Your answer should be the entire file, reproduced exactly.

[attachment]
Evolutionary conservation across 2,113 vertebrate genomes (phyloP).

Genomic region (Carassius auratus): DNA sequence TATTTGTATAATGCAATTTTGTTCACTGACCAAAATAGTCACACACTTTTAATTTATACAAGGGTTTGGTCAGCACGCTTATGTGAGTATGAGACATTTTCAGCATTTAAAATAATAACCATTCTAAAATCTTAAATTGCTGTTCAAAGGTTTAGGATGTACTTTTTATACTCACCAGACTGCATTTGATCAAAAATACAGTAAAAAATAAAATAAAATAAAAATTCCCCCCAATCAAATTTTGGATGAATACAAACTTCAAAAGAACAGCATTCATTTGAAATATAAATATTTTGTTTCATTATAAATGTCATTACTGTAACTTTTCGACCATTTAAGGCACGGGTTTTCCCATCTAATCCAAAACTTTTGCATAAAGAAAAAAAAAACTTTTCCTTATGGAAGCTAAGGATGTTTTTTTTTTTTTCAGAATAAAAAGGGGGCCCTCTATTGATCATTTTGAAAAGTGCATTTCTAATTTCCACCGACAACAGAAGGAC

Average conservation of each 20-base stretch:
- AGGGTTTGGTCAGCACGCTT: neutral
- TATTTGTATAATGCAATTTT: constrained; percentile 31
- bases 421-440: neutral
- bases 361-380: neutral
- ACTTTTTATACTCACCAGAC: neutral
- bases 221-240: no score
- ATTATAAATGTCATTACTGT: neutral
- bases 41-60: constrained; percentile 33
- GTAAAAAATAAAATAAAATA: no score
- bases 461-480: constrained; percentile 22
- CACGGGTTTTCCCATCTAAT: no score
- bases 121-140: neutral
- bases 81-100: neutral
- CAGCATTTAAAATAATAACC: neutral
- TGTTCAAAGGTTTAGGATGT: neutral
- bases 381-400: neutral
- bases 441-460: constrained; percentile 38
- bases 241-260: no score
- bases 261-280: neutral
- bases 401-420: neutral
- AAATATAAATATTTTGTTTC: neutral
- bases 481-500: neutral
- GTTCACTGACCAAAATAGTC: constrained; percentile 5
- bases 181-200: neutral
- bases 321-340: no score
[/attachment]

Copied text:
Evolutionary conservation across 2,113 vertebrate genomes (phyloP).

Genomic region (Carassius auratus): DNA sequence TATTTGTATAATGCAATTTTGTTCACTGACCAAAATAGTCACACACTTTTAATTTATACAAGGGTTTGGTCAGCACGCTTATGTGAGTATGAGACATTTTCAGCATTTAAAATAATAACCATTCTAAAATCTTAAATTGCTGTTCAAAGGTTTAGGATGTACTTTTTATACTCACCAGACTGCATTTGATCAAAAATACAGTAAAAAATAAAATAAAATAAAAATTCCCCCCAATCAAATTTTGGATGAATACAAACTTCAAAAGAACAGCATTCATTTGAAATATAAATATTTTGTTTCATTATAAATGTCATTACTGTAACTTTTCGACCATTTAAGGCACGGGTTTTCCCATCTAATCCAAAACTTTTGCATAAAGAAAAAAAAAACTTTTCCTTATGGAAGCTAAGGATGTTTTTTTTTTTTTCAGAATAAAAAGGGGGCCCTCTATTGATCATTTTGAAAAGTGCATTTCTAATTTCCACCGACAACAGAAGGAC

Average conservation of each 20-base stretch:
- AGGGTTTGGTCAGCACGCTT: neutral
- TATTTGTATAATGCAATTTT: constrained; percentile 31
- bases 421-440: neutral
- bases 361-380: neutral
- ACTTTTTATACTCACCAGAC: neutral
- bases 221-240: no score
- ATTATAAATGTCATTACTGT: neutral
- bases 41-60: constrained; percentile 33
- GTAAAAAATAAAATAAAATA: no score
- bases 461-480: constrained; percentile 22
- CACGGGTTTTCCCATCTAAT: no score
- bases 121-140: neutral
- bases 81-100: neutral
- CAGCATTTAAAATAATAACC: neutral
- TGTTCAAAGGTTTAGGATGT: neutral
- bases 381-400: neutral
- bases 441-460: constrained; percentile 38
- bases 241-260: no score
- bases 261-280: neutral
- bases 401-420: neutral
- AAATATAAATATTTTGTTTC: neutral
- bases 481-500: neutral
- GTTCACTGACCAAAATAGTC: constrained; percentile 5
- bases 181-200: neutral
- bases 321-340: no score